Mario’s difficult childhood was one of the family’s foundational stories—all the kids know it. “My father was literally born on the other side of the tracks,” Andrew says, then dissolves into a laugh. They’ve been through this argument dozens of times, and, for once, Andrew concedes. “The poor neighborhood is a more dramatic characterization,” he says—then with a note of defensiveness adds, “The middle class may be more representative [of voters today].” These days, candidate Cuomo is sensitive to the authenticity of his own urban roots. His Queens may have been middle class, but it “was real,” he tells me insistently. “It was real. It was real.” The Queens of Andrew’s memory—he moved out twenty years ago—is a place to which the candidate, now a Westchester resident, wants to appeal. “I know the kitchen table in Queens,” he says. “I know those people, their faces. I know where they’re coming from, what they’re dealing with, and that orientation to people, to values, work, honor, handshake, relationships,” ticking off the themes as if they need no explanation.
Mario was ostentatiously selfless, devoted to causes greater than himself, which often meant ignoring the needs of those closer to home, a fault for which he berated himself while not doing much about it. “I can’t blame Matilda for being angry at my refusal to make money,” Mario wrote in his published diaries, a copy of which sits on Andrew’s desk. “She doesn’t see it as a commendable effort … she sees it as selfishness on my part.” But the greater hardship was Mario’s absence. His old friend and law associate Fabian Palomino recalled for Mario’s biographer a conversation from 1975. Mario mentioned that Andrew was graduating from high school. How is Andrew doing? asked Palomino. “You know, I really don’t know,” Mario replied. “I haven’t spent a lot of time with him in the last four years. I guess I’ve taken him to two or three ball games. Matilda made me take him.”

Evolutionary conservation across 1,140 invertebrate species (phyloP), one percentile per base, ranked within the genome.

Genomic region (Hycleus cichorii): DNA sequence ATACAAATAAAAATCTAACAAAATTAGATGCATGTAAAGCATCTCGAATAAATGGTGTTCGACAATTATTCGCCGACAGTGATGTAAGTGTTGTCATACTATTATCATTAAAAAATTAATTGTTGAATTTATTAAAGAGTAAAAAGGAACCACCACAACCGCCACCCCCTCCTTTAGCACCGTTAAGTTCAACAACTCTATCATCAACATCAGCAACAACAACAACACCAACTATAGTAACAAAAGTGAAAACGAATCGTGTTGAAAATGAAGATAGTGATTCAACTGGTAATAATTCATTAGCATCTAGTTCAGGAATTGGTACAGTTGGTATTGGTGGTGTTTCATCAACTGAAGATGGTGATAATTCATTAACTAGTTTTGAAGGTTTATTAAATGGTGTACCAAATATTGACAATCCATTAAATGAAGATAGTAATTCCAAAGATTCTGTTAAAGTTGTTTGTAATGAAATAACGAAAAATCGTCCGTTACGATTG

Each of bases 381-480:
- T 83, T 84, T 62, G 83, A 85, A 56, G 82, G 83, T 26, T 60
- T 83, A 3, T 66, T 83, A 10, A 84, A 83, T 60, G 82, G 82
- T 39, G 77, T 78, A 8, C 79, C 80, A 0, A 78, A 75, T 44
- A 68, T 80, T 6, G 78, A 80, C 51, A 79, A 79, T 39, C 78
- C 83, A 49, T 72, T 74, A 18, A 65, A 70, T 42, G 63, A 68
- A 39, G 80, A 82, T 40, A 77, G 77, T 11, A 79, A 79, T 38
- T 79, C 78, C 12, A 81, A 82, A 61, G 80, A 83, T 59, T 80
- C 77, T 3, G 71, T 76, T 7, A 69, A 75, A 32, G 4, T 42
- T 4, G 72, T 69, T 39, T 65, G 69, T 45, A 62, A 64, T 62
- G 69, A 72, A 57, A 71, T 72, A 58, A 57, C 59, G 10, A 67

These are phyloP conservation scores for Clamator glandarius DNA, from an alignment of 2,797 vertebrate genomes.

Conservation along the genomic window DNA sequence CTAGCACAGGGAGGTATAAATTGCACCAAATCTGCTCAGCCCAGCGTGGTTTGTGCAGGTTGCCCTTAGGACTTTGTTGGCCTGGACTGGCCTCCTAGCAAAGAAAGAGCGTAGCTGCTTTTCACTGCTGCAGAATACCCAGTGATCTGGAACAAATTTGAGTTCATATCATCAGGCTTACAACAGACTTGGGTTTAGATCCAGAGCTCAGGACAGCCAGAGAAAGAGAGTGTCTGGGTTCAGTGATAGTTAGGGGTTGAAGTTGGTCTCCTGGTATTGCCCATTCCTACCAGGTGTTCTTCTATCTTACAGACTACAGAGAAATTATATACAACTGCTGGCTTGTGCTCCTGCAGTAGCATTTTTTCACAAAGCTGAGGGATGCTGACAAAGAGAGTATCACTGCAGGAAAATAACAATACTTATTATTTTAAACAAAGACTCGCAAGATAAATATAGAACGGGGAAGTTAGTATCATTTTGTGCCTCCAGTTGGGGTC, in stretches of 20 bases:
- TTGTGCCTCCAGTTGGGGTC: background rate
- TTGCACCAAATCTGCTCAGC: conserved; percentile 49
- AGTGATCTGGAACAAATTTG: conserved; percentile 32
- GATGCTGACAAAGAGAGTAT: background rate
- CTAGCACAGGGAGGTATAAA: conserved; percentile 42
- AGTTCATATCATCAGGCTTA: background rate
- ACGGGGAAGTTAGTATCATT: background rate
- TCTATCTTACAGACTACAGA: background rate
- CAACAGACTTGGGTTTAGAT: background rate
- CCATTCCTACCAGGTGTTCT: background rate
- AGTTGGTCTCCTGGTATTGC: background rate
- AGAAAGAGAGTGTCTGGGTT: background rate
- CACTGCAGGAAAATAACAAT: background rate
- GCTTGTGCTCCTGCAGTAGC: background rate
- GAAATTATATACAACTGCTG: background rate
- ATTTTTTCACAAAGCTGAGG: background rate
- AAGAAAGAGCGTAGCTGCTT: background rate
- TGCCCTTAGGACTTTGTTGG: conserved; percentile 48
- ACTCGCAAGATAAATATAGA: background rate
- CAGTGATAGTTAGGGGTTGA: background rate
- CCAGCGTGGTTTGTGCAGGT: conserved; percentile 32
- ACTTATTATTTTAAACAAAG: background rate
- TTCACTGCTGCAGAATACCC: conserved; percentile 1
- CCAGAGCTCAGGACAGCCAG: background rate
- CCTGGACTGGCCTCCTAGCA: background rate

Mario’s early childhood was that of an ethnic sealed off in his own enclave—he didn’t speak English until school—and it marked him with a deep sense of his own foreignness, a by-product of which was shame. As a young student, Mario hustled to keep his mother and father away from other parents at back-to-school days: “I didn’t want them to know that my parents didn’t speak English well.”
Mario worked ferociously, racking up achievements that were supposed to cure the self-hate syndrome, as he later called it. He tied for first in his law-school class, and yet the elite firms didn’t call. “Not one interview,” he told me, still fuming at what he viewed as an ethnic slight. The result, one of his old colleagues said, was that “Mario never felt he was entirely American.”
Andrew suffered few of the internal torments his father endured; he never doubted his place in the American mainstream, nor in Queens, which in his experience was active and fun. There was parochial school and work and girls. Partly to support his father’s higher calling, Andrew worked constantly, paying for college at Fordham and then Albany Law School. He cut lawns. He pumped gas. He’s a gifted mechanic. “If you were a member of the Triple A,” Andrew says, “I was the person who would show up.”
With Mario gone, Andrew assumed the role of man of the house. “He was my mother’s rock,” says his younger sister Maria Cuomo Cole, who married the fashion designer Kenneth Cole. “In many ways, he grew up too fast,” Matilda tells me. “He was a little man.” She recalls that he greeted Maria’s dates at the door, dispatching paternal duties solemnly, if not always convincingly—“He tried,” Maria says. With baby brother Christopher, thirteen years Andrew’s junior and the youngest of the five children, his efforts were more successful. “Andrew kind of raised me,” Chris tells me. It was Andrew who dropped Chris off at Yale, handed him a bunch of cash, and delivered a fatherly talk about not screwing up. Andrew is still the key authority figure for Chris, now 40 and a co-anchor of ABC’s 20/20. “One of the greatest pleasures in my life is that he depends on me to tell him what I think,” Chris says.
If Andrew and his siblings missed their father, they didn’t dare blame him. “We knew he was doing important work,” says Maria. When he was home, Mario often led conversations on societal ills, and could be fun, though for Andrew’s father, a deeply religious Catholic, joy hovered just out of reach. “Old-fashioned Catholic guilt is the absolute best. It ruins everything,” Mario told McElvaine. For Mario, the only salvation was good works, which were to be undertaken with devotion, and a kind of hopelessness that they’d bring earthly satisfaction. In the Cuomo household, public service was the only route to respect, and the family heeded the call. Maria leads HELP USA, a low-income-housing organization that Andrew founded, and Matilda, at 78, helps lead Mentoring USA, an organization she started that provides guidance and tutoring for the underprivileged.